Need a spare part for your spaceship?

Look no further.
Norton Sales is the home of Space Age Junk and Modern Collectibles. Serious rocketeers, NASA engineers, and Hollywood set designers come here for inspiration and surplus rocket parts.

It is possibly one of the coolest places in Los Angeles!

My friend Robin took me on my first trip to Norton’s one hot day during the summer of 2004. Needless to say, I was hooked. It’s filled to the brim with spare aerospace surplus from the Apollo era and before. Carlos Guzman is the owner of Norton’s and an all around good guy. I liked it so much, I pitched the story to WIRED Science and we did a segment on it.  If you’re looking for parts to build your own space ship or if you’re looking for unique art supplies, Norton’s is the place for you.

 

 

Launching rockets from an old oil platform

Sea Launch is one of the coolest things I’ve ever encountered. The whole concept is something I would have thought only existed in movies, not twenty miles down the freeway from me.

“Think cool as in a James Bond kind of cool.”

Imagine a derelict oil platform from the North Sea rescued by a Norwegian company and retrofitted into a semi-submersible, self-propelled floating launchpad that can be positioned for launch in almost any water in the world. Add rockets built by Ukrainian and Russian companies that were once designed to carry nuclear weapons, but are now perfect carriers for communications satellites.

Last, but not least, add Boeing as the satellite payload integrator and launch operator.

Put them together in an international partnership and you get the multinational company, Sea Launch.

Sea Launch was formed in 1995 to provide low cost commercial launch services for heavy payload satellites bound for geosynchronous orbit.  Basically, they deliver super heavy satellites into a fixed position orbit that follows the earths’ rotation.  And they launch from the equator because it has the most direct path to orbit, so it doesn’t require as much fuel to get there, saving the customer money.

The rocket is built and the satellite is integrated into it at home port in Long Beach, California. Once that’s complete, they load the rocket onto the Launch Platform which sails out to the the equator along with a support ship which serves as mission control.  Once in position, they launch the rocket, delivering the satellite into its intended orbit, and then turn around and sail back to Long Beach.  Lather, rinse, repeat.  And now you get to listen to your favorite XM Radio station in Tuba City, Arizona or wherever.  You get the idea.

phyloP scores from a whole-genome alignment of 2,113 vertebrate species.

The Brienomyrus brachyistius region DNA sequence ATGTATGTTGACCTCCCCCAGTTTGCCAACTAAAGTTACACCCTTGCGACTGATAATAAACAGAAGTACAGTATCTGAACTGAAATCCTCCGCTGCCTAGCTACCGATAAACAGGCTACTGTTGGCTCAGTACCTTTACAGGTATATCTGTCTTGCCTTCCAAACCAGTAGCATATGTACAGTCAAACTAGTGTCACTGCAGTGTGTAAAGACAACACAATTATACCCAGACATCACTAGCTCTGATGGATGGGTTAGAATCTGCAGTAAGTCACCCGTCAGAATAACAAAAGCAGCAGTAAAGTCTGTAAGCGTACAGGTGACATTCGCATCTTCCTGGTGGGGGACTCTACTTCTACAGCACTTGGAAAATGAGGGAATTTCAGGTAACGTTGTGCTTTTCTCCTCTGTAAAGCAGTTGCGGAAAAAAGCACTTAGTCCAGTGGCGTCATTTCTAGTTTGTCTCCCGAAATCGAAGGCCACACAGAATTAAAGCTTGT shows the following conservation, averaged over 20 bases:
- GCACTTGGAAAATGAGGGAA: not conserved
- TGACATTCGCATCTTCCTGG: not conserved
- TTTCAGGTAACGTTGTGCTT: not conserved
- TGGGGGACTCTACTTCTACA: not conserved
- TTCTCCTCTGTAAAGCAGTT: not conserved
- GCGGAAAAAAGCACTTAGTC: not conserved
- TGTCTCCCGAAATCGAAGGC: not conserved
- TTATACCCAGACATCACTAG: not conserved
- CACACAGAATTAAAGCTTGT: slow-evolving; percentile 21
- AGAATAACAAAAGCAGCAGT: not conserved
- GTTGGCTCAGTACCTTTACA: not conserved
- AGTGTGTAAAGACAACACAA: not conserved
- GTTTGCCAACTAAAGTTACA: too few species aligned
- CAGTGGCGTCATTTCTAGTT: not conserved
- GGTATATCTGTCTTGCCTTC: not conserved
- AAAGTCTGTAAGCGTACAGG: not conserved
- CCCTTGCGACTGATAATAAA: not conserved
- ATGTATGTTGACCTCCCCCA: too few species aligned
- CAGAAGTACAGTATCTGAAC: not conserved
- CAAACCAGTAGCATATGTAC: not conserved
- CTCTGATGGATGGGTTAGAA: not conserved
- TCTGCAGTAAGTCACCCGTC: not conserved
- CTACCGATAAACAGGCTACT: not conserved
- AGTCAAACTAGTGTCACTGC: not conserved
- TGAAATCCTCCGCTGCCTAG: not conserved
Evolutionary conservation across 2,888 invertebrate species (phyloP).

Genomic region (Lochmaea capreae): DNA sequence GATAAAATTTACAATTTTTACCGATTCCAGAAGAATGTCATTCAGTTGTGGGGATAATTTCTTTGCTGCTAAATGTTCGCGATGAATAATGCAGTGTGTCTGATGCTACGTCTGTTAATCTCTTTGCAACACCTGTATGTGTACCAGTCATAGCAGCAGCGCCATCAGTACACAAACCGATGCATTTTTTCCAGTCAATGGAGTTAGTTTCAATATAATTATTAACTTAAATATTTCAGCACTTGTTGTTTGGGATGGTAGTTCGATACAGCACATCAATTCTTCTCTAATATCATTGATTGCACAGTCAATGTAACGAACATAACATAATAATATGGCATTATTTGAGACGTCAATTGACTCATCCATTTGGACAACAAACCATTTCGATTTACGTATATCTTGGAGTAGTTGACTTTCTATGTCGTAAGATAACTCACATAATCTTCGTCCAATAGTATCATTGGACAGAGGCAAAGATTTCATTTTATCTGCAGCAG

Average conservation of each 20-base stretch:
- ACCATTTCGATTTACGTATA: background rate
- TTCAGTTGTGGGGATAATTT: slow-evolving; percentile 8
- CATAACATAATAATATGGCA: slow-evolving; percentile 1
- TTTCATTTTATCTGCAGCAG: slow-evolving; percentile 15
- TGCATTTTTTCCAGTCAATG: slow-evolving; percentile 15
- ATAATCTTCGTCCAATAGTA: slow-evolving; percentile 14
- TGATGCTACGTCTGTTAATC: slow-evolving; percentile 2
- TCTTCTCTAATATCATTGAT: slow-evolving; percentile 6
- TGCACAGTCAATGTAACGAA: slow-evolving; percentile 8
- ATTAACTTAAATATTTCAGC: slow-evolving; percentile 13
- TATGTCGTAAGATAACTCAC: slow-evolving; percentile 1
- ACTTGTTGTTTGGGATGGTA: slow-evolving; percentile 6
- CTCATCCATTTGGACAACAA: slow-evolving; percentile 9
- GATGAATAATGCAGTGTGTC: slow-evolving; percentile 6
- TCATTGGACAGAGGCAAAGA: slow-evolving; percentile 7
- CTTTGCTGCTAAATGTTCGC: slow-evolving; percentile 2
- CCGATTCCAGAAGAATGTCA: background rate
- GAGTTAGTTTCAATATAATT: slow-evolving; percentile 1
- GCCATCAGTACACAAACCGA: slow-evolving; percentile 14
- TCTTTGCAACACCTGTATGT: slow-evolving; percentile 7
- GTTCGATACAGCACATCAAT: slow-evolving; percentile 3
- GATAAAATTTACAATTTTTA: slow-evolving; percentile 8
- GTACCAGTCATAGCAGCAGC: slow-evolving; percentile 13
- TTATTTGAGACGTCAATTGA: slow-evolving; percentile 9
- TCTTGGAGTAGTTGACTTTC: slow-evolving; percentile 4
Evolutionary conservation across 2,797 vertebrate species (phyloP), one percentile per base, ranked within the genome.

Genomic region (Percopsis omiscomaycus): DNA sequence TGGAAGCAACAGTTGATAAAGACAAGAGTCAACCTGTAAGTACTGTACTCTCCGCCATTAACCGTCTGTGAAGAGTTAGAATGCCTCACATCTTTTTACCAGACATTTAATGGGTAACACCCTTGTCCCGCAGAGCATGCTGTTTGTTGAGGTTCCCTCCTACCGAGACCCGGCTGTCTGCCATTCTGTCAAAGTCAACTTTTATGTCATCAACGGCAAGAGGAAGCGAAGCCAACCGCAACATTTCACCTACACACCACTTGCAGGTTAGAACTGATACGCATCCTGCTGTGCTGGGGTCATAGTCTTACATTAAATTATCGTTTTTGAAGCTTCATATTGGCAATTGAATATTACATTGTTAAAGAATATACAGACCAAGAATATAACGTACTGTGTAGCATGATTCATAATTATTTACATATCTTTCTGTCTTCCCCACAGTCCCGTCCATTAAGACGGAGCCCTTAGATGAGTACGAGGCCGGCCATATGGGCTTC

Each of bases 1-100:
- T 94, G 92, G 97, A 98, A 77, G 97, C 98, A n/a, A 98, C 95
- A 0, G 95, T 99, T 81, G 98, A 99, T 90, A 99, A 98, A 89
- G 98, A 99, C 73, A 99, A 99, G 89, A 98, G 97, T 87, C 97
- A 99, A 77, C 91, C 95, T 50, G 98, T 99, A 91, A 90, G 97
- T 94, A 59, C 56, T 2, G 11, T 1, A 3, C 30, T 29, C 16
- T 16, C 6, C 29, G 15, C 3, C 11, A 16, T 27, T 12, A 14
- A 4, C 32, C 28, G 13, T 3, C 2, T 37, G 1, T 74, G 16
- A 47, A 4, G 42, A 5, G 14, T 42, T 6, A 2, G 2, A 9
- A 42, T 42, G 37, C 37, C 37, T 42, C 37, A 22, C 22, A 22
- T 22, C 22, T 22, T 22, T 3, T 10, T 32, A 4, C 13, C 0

Sea Launch broadcasts each of it’s launches live – either on the web or on the web and satellite TV.  That’s where I fit into the grand scheme of things.  I work as the Truck Producer during the launches.  To date, I’ve worked on 24 launches.

It’s always a bit nerve racking leading up to a launch. The rocket business is a high risk business and it’s never a 100% sure thing that a mission going to be successful. Occasionally it isn’t and makes for a very bad day at work, an explosion that would make Michael Bay green with envy, and the most popular youtube video for several days running (thanks to some rocket fan that recorded the broadcast and posted it). Sea Launch has an amazing launch record. Out of their twenty nine missions to date, twenty seven of them have been a complete success.

“It truly looks like something you would see in a movie, but it’s real.”

It’s spectacular to watch a rocket blast off from a floating platform and into the sky. It truly looks like something you would see in some action movie as part of an elaborate set, but it’s real.

How cool is that?

Want to know more about Sea Launch?
www.sea-launch.com

www.sea-launch.com/video_archive.htm


Ansari X PRIZE

X PRIZE Flights, X1 and X2

Early morning at the Ansari X PRIZE

I‘ve been so lucky to have had some incredible adventures lately. However, nothing compares to the last 6 months working for X PRIZE Foundation.

It was a great honor to be a part of something that was a mile marker in the history of mankind.

I had the privilege to work with Bob Weiss, Vice Chairman for the Foundation and to produce the live simulcast (TV and Web) for the X PRIZE flights. It ended up being the biggest webcast in the history of webcasts. More people logged on to watch the launches than any other live webcast. Ever. It was also big day on Discovery Network’s Science Channel, who saw a spike in their viewership as well.

But all that pales in comparison to being in Mojave – meeting the all the amazing people making history – working with an incredible crew – to not sleeping for days because there’s so much work to be done – to watching the launches – to realizing that maybe, just maybe, the door has been opened just far enough that you and I can someday experience space ourselves.

A person does not participate in something like that and remain unchanged.

In the aftermath, it’s the kind of thing that you wonder if it really happened or if it was all an incredible dream. Then you realize it’s not. It’s real. It’s very real and I am one incredibly lucky person.